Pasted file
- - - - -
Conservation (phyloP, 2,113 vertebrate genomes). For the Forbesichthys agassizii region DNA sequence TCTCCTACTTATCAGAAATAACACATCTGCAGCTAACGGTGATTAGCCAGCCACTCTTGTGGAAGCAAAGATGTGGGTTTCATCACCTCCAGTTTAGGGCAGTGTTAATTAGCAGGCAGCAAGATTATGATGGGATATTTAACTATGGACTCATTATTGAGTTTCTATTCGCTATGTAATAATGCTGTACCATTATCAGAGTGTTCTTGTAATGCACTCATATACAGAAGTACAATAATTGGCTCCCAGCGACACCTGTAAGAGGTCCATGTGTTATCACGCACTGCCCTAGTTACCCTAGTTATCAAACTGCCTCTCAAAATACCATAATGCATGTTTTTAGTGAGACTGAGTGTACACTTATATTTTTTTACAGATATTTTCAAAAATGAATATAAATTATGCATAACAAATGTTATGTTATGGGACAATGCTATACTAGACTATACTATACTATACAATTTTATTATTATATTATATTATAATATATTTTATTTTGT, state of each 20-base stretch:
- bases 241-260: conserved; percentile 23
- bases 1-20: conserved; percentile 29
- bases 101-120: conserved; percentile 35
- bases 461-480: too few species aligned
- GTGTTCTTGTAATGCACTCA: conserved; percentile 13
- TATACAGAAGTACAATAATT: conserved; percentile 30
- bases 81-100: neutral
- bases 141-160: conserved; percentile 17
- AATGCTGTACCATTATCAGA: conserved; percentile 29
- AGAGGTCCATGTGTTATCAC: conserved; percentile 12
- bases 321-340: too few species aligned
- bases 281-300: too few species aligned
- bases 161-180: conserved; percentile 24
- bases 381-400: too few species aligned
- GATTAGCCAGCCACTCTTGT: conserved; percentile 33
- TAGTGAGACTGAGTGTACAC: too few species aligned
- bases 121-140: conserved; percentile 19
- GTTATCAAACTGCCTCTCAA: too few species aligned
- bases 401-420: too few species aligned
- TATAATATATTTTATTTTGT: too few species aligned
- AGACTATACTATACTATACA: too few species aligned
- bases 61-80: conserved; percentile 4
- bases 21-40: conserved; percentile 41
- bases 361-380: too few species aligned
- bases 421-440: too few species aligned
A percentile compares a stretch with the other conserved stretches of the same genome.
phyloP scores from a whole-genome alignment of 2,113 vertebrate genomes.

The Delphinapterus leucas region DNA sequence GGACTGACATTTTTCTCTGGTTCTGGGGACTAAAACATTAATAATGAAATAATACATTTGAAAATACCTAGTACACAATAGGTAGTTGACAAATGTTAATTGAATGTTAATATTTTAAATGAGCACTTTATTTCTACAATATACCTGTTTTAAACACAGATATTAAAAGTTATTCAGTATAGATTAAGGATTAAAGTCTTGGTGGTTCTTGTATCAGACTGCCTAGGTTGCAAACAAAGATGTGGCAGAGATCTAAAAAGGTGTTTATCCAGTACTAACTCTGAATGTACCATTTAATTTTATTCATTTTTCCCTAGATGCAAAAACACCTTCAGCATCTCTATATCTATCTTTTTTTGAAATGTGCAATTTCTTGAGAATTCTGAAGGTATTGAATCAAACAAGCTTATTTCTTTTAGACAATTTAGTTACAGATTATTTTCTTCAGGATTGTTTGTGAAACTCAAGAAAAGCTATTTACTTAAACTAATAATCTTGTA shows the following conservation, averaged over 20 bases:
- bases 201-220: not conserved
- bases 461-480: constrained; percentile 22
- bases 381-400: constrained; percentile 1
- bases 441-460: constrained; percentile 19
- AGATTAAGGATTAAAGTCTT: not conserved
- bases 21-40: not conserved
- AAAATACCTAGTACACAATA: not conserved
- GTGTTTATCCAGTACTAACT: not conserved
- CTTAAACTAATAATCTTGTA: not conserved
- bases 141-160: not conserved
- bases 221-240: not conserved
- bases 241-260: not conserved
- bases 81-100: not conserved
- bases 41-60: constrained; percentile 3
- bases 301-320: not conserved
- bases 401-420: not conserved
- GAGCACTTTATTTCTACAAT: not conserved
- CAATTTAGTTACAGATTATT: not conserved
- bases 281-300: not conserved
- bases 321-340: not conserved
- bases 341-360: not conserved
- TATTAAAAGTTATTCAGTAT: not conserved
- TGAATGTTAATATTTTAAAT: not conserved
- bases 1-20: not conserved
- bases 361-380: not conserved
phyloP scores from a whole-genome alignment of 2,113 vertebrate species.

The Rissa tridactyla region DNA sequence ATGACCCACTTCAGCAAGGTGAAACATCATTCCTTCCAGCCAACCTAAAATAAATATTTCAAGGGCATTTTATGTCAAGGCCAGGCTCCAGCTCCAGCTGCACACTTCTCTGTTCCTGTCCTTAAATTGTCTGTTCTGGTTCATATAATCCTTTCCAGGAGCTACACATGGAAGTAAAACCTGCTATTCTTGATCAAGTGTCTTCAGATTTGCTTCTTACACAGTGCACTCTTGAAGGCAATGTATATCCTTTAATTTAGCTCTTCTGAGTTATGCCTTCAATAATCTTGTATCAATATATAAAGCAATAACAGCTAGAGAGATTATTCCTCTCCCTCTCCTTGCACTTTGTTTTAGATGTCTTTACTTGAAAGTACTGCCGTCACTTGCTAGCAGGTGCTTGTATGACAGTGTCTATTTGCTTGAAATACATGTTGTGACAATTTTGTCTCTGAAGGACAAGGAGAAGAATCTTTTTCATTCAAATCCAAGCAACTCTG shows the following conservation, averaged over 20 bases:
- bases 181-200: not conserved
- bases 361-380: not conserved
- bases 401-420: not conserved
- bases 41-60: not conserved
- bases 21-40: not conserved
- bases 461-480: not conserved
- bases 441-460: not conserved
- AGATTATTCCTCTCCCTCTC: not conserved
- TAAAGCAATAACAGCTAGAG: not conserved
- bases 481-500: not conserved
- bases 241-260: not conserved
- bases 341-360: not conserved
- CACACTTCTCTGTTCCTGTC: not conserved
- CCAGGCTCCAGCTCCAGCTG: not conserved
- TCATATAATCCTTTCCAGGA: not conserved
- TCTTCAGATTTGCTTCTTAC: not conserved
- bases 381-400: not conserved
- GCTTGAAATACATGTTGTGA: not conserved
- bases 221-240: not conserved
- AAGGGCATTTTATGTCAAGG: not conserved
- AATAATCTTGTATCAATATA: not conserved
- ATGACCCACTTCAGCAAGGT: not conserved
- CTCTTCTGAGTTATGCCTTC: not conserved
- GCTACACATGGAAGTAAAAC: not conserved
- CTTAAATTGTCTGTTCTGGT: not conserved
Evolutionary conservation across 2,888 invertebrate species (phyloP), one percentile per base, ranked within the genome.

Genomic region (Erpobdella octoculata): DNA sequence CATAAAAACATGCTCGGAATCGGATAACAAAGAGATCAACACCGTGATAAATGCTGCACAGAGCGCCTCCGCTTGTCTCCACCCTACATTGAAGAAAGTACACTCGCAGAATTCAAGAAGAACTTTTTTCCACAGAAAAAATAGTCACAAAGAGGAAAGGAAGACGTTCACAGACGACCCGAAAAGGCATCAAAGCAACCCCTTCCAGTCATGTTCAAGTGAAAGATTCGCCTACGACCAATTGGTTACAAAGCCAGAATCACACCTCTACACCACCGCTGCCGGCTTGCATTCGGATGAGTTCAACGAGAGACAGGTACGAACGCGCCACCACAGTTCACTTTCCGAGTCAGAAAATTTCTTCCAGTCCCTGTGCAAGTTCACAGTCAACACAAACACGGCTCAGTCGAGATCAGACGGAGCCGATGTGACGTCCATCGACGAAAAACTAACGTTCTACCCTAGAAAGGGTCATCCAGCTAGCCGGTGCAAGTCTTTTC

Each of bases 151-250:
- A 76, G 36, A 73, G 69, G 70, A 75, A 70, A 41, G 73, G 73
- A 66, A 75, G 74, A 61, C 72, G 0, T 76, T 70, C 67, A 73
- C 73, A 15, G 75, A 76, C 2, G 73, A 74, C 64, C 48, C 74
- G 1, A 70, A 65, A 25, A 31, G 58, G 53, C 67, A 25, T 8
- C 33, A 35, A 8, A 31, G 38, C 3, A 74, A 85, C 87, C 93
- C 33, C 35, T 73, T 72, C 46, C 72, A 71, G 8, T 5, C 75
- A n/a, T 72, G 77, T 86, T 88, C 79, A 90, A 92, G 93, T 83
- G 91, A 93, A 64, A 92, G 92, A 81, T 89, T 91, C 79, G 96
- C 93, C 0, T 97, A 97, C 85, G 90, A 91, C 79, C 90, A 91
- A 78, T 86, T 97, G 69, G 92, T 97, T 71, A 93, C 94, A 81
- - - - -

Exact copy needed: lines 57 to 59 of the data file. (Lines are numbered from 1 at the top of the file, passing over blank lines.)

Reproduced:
- bases 181-200: not conserved
- bases 361-380: not conserved
- bases 401-420: not conserved